Procrastination

Introduction

Procrastination – putting things off – is a common, natural, human reaction to tasks that may seem in some way difficult or challenging. However, severe procrastination that leads to feelings of wretchedness or extreme anxiety may need addressing.

People who procrastinate tend to

  • Find it difficult to make a start – ‘I’m waiting till I’m in the right mood/inspired’
  • Create diversions – ‘before I start, I’ll just..tidy up/check my emails/have a snack/etc..’
  • Waste time by working ineffectively – ‘I spent time on the task but have nothing to show for it’
  • Rush at the last minute – ‘I work better under pressure’
  • Miss deadlines – then feel guilty, disappointed and reproachful

Commonly procrastination is mistakenly perceived as laziness. Essentially, however, procrastination is caused by inner conflict where there is a want (or need) to do something, matched with a corresponding resistance to doing it. Energy to prepare to act and then to execute the act does not ‘flow’ so there is inaction and then conflict.

Moving out of Procrastination

Firstly, it is essential to understand why there seems a need to procrastinate, to sabotage yourself by not ‘doing’. Some reasons may include:

  • A fear of getting it ‘wrong’/doing ‘badly’ – ‘I’m concerned that it may not be right?’
  • A sense of being overwhelmed – ‘I have so much to do, I don’t know where to start’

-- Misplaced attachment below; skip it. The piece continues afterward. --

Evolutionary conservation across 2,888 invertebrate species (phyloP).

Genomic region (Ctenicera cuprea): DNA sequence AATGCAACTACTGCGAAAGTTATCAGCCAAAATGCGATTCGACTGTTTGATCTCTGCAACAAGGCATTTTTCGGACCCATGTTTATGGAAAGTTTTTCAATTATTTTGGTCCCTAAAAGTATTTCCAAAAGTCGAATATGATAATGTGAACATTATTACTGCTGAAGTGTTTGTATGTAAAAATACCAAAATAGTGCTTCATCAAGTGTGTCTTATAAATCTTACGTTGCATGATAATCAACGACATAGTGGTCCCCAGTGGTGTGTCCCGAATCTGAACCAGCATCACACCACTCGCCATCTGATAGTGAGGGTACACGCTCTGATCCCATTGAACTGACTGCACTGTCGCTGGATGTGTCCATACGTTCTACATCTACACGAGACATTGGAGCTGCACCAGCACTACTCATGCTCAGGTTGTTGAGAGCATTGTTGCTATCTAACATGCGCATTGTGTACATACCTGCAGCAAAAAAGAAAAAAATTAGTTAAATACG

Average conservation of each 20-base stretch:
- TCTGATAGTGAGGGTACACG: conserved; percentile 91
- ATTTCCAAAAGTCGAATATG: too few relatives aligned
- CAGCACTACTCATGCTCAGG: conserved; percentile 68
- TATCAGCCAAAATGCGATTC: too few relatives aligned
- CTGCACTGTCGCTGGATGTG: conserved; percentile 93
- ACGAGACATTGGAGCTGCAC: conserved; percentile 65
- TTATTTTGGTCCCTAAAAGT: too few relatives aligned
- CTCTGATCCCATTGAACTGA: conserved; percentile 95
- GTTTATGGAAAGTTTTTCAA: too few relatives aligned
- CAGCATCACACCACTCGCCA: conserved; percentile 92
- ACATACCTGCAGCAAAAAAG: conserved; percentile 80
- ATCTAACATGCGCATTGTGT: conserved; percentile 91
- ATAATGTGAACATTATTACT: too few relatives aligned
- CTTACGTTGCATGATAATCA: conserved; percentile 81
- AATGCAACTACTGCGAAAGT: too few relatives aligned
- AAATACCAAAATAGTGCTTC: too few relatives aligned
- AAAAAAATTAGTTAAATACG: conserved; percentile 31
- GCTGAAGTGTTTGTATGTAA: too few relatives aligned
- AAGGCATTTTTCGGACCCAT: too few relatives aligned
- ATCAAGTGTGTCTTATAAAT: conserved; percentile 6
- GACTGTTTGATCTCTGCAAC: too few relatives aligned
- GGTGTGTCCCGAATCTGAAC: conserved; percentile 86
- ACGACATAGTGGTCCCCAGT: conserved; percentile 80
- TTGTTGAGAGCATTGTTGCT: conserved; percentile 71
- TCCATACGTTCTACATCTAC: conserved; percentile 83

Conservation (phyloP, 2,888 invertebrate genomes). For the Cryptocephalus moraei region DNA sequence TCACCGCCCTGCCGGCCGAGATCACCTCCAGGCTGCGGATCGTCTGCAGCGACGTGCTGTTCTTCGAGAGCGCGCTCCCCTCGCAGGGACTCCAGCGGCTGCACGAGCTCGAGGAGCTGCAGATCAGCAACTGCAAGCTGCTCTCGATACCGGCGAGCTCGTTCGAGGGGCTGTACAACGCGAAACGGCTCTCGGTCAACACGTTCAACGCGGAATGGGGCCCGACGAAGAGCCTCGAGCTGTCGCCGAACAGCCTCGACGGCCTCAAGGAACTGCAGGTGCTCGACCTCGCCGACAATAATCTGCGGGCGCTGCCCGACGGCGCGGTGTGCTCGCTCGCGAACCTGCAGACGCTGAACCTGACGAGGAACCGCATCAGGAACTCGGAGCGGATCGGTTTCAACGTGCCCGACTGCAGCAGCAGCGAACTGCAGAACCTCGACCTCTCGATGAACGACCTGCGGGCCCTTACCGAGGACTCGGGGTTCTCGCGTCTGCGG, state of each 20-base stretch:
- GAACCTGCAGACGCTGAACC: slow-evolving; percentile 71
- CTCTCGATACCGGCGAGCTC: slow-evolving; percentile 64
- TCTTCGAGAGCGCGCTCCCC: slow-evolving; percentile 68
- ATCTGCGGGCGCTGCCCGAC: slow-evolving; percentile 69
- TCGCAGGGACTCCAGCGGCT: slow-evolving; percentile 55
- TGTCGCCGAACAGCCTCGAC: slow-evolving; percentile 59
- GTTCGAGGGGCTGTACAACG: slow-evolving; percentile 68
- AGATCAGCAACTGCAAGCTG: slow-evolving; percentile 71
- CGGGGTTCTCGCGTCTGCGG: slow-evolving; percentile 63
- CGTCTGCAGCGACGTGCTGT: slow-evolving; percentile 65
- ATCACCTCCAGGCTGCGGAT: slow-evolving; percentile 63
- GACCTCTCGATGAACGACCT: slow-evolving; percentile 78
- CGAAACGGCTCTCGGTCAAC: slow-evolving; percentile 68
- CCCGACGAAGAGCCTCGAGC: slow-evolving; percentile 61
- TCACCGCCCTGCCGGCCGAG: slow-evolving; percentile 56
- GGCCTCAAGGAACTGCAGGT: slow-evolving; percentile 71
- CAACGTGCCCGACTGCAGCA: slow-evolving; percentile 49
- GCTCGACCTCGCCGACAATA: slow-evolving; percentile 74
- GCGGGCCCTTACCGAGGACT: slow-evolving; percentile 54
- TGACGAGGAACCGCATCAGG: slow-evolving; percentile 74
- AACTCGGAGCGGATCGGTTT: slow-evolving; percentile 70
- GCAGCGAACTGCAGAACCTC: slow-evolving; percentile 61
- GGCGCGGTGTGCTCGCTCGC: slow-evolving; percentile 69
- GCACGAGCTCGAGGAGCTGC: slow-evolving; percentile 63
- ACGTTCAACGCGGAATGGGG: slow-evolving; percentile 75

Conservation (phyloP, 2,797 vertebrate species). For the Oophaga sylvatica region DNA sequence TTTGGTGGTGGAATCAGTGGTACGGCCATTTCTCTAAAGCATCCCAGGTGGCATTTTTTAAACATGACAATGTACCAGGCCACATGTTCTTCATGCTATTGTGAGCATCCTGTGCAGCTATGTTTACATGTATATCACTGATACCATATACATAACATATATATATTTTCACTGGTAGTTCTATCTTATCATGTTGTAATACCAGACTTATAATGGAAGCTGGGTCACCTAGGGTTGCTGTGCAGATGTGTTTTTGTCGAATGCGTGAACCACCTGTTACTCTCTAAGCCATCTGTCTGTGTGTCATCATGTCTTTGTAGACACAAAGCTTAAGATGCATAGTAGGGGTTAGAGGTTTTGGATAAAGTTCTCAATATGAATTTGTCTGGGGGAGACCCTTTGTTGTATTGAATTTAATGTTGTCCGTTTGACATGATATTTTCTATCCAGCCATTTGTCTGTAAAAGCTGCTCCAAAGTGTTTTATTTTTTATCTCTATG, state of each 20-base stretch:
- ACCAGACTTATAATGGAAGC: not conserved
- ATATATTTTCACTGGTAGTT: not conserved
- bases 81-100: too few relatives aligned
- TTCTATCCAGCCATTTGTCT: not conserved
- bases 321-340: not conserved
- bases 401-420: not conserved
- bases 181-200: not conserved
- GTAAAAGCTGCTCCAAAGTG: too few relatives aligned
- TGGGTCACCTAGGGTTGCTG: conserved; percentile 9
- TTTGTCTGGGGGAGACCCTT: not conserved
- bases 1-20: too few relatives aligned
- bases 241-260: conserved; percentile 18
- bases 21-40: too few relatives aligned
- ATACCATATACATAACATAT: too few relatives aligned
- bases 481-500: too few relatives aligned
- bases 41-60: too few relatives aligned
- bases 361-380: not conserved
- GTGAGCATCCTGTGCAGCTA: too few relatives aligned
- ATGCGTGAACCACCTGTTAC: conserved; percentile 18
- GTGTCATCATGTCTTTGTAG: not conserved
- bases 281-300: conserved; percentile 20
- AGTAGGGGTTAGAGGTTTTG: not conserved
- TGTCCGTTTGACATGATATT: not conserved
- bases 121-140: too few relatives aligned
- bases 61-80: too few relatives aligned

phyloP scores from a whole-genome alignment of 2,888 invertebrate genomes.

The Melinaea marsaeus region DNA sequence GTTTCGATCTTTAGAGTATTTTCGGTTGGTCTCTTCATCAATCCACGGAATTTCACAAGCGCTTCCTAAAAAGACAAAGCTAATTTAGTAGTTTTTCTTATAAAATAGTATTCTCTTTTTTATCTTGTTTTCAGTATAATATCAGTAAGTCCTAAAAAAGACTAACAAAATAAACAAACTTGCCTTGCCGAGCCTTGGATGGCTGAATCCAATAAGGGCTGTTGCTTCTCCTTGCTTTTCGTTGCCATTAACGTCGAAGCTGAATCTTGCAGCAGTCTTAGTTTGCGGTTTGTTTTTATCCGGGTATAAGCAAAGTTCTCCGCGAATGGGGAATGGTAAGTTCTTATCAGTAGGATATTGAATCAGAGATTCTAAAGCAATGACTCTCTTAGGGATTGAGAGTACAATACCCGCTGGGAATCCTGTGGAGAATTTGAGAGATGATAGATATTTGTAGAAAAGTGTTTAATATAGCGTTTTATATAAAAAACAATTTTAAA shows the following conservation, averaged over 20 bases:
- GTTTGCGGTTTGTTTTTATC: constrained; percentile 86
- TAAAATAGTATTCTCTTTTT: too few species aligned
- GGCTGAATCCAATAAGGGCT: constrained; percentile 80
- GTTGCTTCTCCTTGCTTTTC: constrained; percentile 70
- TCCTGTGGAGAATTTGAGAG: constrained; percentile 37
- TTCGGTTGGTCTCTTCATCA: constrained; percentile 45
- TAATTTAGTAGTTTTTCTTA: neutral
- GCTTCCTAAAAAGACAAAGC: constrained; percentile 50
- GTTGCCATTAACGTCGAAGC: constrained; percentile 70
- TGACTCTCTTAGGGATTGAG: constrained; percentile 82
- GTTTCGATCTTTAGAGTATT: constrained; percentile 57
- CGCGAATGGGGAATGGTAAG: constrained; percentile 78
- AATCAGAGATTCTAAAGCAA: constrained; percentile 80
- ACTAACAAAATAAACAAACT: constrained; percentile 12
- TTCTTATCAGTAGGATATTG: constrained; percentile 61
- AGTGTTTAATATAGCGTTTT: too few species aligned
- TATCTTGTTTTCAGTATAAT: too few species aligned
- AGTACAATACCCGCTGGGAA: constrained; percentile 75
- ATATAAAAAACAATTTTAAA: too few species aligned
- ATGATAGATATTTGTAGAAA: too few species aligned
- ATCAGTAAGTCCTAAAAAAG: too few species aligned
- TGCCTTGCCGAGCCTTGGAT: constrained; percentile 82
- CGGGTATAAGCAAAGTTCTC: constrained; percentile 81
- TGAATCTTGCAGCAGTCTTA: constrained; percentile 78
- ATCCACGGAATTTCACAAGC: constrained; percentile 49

• A desire for perfection – ‘it must be absolutely perfect or it’s not worth doing’
  • A reluctance to take responsibility – ‘it’s not my fault, I couldn’t do it because..’

Once the problem is acknowledged there needs to be a commitment to break the habit of procrastinating and make some changes. Consider:

  • Achievement is often a process, which inevitably involves some effort and challenge, even struggle as well as success and a sense of triumph. If it is ‘wrong or bad’, changes can be made – if it is done in plenty of time – that is part of the process of accomplishment.
  • taking charge by: managing an action plan, develop time management skills, make lists, get an ally to support you in meeting task deadlines, break down large tasks into smaller do-able ones, reward each achievement to develop your motivation.
  • Evaluate the importance of the task: if it is not necessary, maybe forget it. If it is important and has to be done, why delay? Consider how you will feel when it is done.
  • Focus on what is realistic rather than what is ideal. Don’t get it perfect (that’s impossible) just try to get it done.
  • Change ‘I can’t…’ statements to ‘I can’t … but I can…’ (eg ‘I can’t understand what to do but I can ask for some guidance’) Ultimately it is your choice how you respond to tasks.

Getting Support

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